Realpolitik of vaccine nationalism
While most poorer countries patiently waited for COVAX to be fully-functional, most richer countries, particularly the G-7 and EU members, decided to jump the queue and cut bilateral deals for their own citizens. Not to be left behind in the competition for public relations and profits, China, India and Russia, the three major vaccine producers outside Western Europe and the US, engaged in carefully orchestrated ‘vaccine diplomacy’ to bolster their image of solidarity with LMICs.
COVAX remained under-funded and unable to compete with the HICs that quickly reserved huge quantities of vaccines directly from the manufacturers, often exceeding their actual requirements. By August 2020, the Trump administration had signed seven bilateral deals with six companies for more than 800 million doses, enough to vaccinate 140% of its population.
The Biden administration substantially increased this. The EU was not far behind in reserving half a billion doses secured through two deals. The UK signed five bilateral deals for 270 million doses, equivalent to 225% of its population. Canada was at the head of the class reserving four times more vaccines than the total requirement for its population.
These bilateral deals severely undercut COVAX’s ambition of becoming the global coordinator of vaccine procurement, allocation and distribution. By the time it managed to secure the $8.3 billion it needed to procure and deliver the promised vaccines to 92 poorer countries in June 2021, manufacturers had no more vaccines to sell, as practically all their production was contractually committed to the HICs.
COVAX was caught in a Catch-22. Whereas initially it did not have enough money to buy the vaccines, now it has the money but there are no vaccines in the market. Besides HICs hoarding a huge cache of excess vaccines, two other problems are responsible for the global vaccine shortage.
The huge second wave of Covid infection in India in the Spring of 2021 led it to ban the export of the AstraZeneca Covishield vaccine manufactured by the Serum Institute of India (SII). This was a huge shock and disappointment for both COVAX and most lower-income countries like Nepal. They were counting on SII, the world’s largest vaccine producer, to be their main supplier.
South Asia’s vaccine geopolitics, Christopher Tan
But an even bigger and more systemic problem is the unwillingness of a handful of Big Pharma to give up their exclusive patent rights to produce life-saving vaccines and medications. Although the World Trade Organization’s Agreement on Trade-Related Aspects of Intellectual Property Rights (TRIPS) provides for waiving patent rights in the case of life-saving medicines and vaccines, in public health emergencies like global pandemics, most HICs have refused to grant such waivers.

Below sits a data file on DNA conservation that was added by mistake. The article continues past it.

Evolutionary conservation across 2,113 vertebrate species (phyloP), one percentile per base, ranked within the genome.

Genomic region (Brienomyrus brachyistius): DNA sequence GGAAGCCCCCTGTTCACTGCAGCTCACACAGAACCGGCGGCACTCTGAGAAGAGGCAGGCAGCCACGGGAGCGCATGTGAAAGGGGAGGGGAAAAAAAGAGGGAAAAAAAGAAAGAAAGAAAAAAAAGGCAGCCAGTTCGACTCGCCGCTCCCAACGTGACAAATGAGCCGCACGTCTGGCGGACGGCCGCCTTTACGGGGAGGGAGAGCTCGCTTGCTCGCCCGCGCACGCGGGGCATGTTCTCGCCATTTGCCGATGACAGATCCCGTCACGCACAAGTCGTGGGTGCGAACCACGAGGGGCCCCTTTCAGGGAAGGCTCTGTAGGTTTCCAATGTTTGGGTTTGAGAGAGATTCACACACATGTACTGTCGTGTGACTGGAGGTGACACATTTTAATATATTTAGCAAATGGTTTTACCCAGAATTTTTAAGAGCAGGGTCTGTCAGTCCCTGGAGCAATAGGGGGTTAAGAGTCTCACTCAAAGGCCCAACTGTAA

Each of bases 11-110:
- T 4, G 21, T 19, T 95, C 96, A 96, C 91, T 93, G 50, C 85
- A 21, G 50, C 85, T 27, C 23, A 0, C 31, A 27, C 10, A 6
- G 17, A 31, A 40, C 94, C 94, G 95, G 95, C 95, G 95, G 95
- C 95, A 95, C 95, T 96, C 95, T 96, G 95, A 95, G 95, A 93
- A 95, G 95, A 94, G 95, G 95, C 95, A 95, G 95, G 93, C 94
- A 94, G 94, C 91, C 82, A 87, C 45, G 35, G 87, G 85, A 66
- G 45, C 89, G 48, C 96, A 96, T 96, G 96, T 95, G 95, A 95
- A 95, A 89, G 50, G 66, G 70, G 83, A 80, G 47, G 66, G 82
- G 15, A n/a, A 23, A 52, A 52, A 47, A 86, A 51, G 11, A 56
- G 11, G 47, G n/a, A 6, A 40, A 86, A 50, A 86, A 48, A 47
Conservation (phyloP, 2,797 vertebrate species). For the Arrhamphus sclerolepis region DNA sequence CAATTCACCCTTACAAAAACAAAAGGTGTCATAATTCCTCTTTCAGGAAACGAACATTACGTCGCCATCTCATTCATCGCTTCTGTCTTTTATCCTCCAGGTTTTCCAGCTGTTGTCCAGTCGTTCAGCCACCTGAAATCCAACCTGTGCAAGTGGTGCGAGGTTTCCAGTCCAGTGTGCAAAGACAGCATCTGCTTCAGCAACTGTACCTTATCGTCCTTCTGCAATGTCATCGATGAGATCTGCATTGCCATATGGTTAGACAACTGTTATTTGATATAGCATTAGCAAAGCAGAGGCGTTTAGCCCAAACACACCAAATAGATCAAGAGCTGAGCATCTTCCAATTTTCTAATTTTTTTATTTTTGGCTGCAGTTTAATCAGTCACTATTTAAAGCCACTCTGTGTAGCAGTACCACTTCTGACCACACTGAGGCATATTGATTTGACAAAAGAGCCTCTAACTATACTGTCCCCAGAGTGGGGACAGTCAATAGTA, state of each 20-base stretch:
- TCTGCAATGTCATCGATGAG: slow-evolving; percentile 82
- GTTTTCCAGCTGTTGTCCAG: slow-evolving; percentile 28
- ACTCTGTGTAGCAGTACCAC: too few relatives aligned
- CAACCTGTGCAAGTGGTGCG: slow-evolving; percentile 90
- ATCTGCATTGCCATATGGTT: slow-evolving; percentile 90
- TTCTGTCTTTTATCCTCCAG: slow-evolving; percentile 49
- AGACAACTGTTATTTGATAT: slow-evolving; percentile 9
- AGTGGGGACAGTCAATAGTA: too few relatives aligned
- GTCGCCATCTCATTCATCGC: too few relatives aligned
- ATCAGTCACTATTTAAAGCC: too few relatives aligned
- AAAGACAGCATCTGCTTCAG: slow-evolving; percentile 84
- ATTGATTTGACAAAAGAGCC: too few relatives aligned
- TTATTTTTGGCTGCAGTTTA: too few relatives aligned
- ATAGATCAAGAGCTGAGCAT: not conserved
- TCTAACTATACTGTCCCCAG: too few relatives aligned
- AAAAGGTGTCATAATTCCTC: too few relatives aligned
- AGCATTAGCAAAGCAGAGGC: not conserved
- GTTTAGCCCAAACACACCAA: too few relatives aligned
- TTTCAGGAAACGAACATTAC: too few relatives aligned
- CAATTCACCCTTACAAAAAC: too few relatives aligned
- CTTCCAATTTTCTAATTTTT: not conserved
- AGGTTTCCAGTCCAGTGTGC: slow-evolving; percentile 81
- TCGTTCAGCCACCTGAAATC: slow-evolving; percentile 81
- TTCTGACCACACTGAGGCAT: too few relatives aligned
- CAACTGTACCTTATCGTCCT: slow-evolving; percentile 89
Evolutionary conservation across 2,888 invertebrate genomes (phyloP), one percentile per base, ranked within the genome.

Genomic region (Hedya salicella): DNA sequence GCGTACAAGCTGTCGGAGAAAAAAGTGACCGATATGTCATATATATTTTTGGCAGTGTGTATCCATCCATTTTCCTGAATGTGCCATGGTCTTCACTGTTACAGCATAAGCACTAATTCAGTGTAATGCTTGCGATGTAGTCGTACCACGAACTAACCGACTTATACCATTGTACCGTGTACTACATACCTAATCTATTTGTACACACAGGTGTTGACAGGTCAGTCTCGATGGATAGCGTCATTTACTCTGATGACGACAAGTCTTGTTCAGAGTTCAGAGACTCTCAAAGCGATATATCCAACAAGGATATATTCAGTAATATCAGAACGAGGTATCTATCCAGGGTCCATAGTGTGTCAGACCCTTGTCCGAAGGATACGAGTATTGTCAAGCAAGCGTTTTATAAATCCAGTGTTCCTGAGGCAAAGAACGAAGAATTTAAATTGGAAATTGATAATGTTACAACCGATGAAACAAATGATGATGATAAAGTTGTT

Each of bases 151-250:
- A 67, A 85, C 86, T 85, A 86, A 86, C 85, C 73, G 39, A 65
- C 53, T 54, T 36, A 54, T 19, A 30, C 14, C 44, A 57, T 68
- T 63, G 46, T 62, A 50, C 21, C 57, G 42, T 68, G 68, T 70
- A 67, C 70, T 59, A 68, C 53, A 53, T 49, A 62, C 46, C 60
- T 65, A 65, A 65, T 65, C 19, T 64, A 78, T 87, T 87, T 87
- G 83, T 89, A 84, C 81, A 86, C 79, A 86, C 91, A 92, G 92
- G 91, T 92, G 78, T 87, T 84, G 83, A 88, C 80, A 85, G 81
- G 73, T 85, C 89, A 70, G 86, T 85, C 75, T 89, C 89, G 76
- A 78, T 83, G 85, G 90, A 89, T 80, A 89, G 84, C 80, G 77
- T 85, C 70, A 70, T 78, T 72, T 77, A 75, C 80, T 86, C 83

President Biden did express a willingness to consider waiving the intellectual property rights for Covid vaccines. But the same European leaders who loudly proclaimed Covid vaccines as ‘global public goods’, have stubbornly and hypocritically resisted waiving the IP rights of their pharmaceutical companies.
The hypocrisy is compounded because billions of dollars, euros and pounds of public funds were given to private Big Pharma companies to accelerate research and development of new vaccines for which they now claim exclusive patent rights to maximise profits for their private shareholders.
The G-7 charade
There were high hopes that the G-7 Summit of the world’s richest democratic countries in Cornwall in June 2021 would lead to a breakthrough in Covid response, revive COVAX and accelerate delivery of vaccines to developing countries. While the absence of an arrogant and unpredictable Trump created an atmosphere of congenial camaraderie at the G-7, its outcome was long in lofty rhetoric but woefully short in concrete and urgent action to tackle the global pandemic.
The IMF had estimated that an investment of $55 billion now would not only save the lives and protect the health of millions, but would help revive the world economy and yield a return of $9 trillion by 2025. Sadly, the G-7 accounting for 60% of the world’s economy did not pledge even 6% of the investment recommended by the IMF.
The G-7 commitment to donate less than one billion doses of the surplus vaccine they have hoarded, and that too over an extended period stretching well into mid-2022, was a huge disappointment in the face of a dramatic surge of newer and deadlier Covid variants ravaging countries like Nepal, much of Southeast Asia and the African continent.
COVAX estimates that it needs 2 billion doses in 2021 to reach the most vulnerable 20% of people in the developing world, and 11 billion doses to reach herd immunity by 2022. Alas, if current trends continue, if TRIPS patent waiver is not granted and technology transfer not facilitated to vastly increase and diversify vaccine production in many more countries, it might take decades before people in LMICs can expect to reach herd immunity.